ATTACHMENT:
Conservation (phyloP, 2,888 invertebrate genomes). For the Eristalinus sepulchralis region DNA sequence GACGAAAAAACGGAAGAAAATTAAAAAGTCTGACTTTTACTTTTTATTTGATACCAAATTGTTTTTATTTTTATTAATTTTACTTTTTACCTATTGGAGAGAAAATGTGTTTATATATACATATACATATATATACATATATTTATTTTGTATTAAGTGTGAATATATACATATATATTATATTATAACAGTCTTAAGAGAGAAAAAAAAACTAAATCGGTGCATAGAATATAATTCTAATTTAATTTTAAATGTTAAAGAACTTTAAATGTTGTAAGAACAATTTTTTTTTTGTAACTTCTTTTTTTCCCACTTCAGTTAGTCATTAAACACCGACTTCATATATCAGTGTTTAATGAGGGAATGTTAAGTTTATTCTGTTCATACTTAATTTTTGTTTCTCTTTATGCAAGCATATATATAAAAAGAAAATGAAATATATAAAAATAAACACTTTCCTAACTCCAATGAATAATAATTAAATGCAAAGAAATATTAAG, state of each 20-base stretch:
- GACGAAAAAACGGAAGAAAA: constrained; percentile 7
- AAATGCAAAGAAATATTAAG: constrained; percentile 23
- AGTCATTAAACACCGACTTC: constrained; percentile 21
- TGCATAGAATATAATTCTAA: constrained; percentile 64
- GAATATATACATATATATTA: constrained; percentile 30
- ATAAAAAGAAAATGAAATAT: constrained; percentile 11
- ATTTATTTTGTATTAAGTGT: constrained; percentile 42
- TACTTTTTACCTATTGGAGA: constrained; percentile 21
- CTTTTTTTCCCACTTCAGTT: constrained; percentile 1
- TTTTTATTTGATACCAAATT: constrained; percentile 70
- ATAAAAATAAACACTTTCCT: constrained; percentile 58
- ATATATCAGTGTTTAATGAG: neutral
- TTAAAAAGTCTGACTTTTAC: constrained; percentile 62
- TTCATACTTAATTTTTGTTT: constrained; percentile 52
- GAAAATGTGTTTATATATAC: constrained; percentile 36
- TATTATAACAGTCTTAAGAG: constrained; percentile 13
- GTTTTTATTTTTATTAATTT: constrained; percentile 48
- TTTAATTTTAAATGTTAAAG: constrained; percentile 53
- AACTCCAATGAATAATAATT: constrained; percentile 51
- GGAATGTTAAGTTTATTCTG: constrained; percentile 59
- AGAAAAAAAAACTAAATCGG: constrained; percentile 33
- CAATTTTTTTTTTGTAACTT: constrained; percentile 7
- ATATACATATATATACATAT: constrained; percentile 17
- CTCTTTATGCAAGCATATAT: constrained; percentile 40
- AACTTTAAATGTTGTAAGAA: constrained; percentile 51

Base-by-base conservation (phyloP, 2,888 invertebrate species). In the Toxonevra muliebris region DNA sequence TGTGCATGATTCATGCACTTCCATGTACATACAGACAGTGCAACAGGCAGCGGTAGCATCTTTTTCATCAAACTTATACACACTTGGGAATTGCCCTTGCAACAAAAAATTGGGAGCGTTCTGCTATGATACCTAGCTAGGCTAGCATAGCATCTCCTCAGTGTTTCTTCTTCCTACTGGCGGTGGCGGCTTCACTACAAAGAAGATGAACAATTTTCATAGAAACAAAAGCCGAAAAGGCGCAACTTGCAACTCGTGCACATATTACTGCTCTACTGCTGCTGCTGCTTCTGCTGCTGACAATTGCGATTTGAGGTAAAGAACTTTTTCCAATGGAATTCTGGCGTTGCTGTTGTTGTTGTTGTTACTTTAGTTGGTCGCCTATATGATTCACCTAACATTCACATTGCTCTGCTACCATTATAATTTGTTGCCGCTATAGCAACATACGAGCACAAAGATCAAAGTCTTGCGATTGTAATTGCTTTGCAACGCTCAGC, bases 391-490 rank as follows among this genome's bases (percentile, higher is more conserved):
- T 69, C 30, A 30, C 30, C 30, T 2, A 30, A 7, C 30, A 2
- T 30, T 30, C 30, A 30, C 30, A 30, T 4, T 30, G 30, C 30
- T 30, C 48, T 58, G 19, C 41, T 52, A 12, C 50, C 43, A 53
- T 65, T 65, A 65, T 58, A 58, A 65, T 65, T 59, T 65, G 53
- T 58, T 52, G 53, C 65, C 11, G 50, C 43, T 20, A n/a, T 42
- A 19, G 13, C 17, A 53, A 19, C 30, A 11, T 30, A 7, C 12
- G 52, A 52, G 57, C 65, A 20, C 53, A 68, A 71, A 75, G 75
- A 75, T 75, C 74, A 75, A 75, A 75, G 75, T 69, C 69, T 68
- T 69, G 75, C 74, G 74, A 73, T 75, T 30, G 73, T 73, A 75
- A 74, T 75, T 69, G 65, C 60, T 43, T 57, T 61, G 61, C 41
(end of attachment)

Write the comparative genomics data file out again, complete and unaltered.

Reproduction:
Conservation (phyloP, 2,888 invertebrate genomes). For the Eristalinus sepulchralis region DNA sequence GACGAAAAAACGGAAGAAAATTAAAAAGTCTGACTTTTACTTTTTATTTGATACCAAATTGTTTTTATTTTTATTAATTTTACTTTTTACCTATTGGAGAGAAAATGTGTTTATATATACATATACATATATATACATATATTTATTTTGTATTAAGTGTGAATATATACATATATATTATATTATAACAGTCTTAAGAGAGAAAAAAAAACTAAATCGGTGCATAGAATATAATTCTAATTTAATTTTAAATGTTAAAGAACTTTAAATGTTGTAAGAACAATTTTTTTTTTGTAACTTCTTTTTTTCCCACTTCAGTTAGTCATTAAACACCGACTTCATATATCAGTGTTTAATGAGGGAATGTTAAGTTTATTCTGTTCATACTTAATTTTTGTTTCTCTTTATGCAAGCATATATATAAAAAGAAAATGAAATATATAAAAATAAACACTTTCCTAACTCCAATGAATAATAATTAAATGCAAAGAAATATTAAG, state of each 20-base stretch:
- GACGAAAAAACGGAAGAAAA: constrained; percentile 7
- AAATGCAAAGAAATATTAAG: constrained; percentile 23
- AGTCATTAAACACCGACTTC: constrained; percentile 21
- TGCATAGAATATAATTCTAA: constrained; percentile 64
- GAATATATACATATATATTA: constrained; percentile 30
- ATAAAAAGAAAATGAAATAT: constrained; percentile 11
- ATTTATTTTGTATTAAGTGT: constrained; percentile 42
- TACTTTTTACCTATTGGAGA: constrained; percentile 21
- CTTTTTTTCCCACTTCAGTT: constrained; percentile 1
- TTTTTATTTGATACCAAATT: constrained; percentile 70
- ATAAAAATAAACACTTTCCT: constrained; percentile 58
- ATATATCAGTGTTTAATGAG: neutral
- TTAAAAAGTCTGACTTTTAC: constrained; percentile 62
- TTCATACTTAATTTTTGTTT: constrained; percentile 52
- GAAAATGTGTTTATATATAC: constrained; percentile 36
- TATTATAACAGTCTTAAGAG: constrained; percentile 13
- GTTTTTATTTTTATTAATTT: constrained; percentile 48
- TTTAATTTTAAATGTTAAAG: constrained; percentile 53
- AACTCCAATGAATAATAATT: constrained; percentile 51
- GGAATGTTAAGTTTATTCTG: constrained; percentile 59
- AGAAAAAAAAACTAAATCGG: constrained; percentile 33
- CAATTTTTTTTTTGTAACTT: constrained; percentile 7
- ATATACATATATATACATAT: constrained; percentile 17
- CTCTTTATGCAAGCATATAT: constrained; percentile 40
- AACTTTAAATGTTGTAAGAA: constrained; percentile 51

Base-by-base conservation (phyloP, 2,888 invertebrate species). In the Toxonevra muliebris region DNA sequence TGTGCATGATTCATGCACTTCCATGTACATACAGACAGTGCAACAGGCAGCGGTAGCATCTTTTTCATCAAACTTATACACACTTGGGAATTGCCCTTGCAACAAAAAATTGGGAGCGTTCTGCTATGATACCTAGCTAGGCTAGCATAGCATCTCCTCAGTGTTTCTTCTTCCTACTGGCGGTGGCGGCTTCACTACAAAGAAGATGAACAATTTTCATAGAAACAAAAGCCGAAAAGGCGCAACTTGCAACTCGTGCACATATTACTGCTCTACTGCTGCTGCTGCTTCTGCTGCTGACAATTGCGATTTGAGGTAAAGAACTTTTTCCAATGGAATTCTGGCGTTGCTGTTGTTGTTGTTGTTACTTTAGTTGGTCGCCTATATGATTCACCTAACATTCACATTGCTCTGCTACCATTATAATTTGTTGCCGCTATAGCAACATACGAGCACAAAGATCAAAGTCTTGCGATTGTAATTGCTTTGCAACGCTCAGC, bases 391-490 rank as follows among this genome's bases (percentile, higher is more conserved):
- T 69, C 30, A 30, C 30, C 30, T 2, A 30, A 7, C 30, A 2
- T 30, T 30, C 30, A 30, C 30, A 30, T 4, T 30, G 30, C 30
- T 30, C 48, T 58, G 19, C 41, T 52, A 12, C 50, C 43, A 53
- T 65, T 65, A 65, T 58, A 58, A 65, T 65, T 59, T 65, G 53
- T 58, T 52, G 53, C 65, C 11, G 50, C 43, T 20, A n/a, T 42
- A 19, G 13, C 17, A 53, A 19, C 30, A 11, T 30, A 7, C 12
- G 52, A 52, G 57, C 65, A 20, C 53, A 68, A 71, A 75, G 75
- A 75, T 75, C 74, A 75, A 75, A 75, G 75, T 69, C 69, T 68
- T 69, G 75, C 74, G 74, A 73, T 75, T 30, G 73, T 73, A 75
- A 74, T 75, T 69, G 65, C 60, T 43, T 57, T 61, G 61, C 41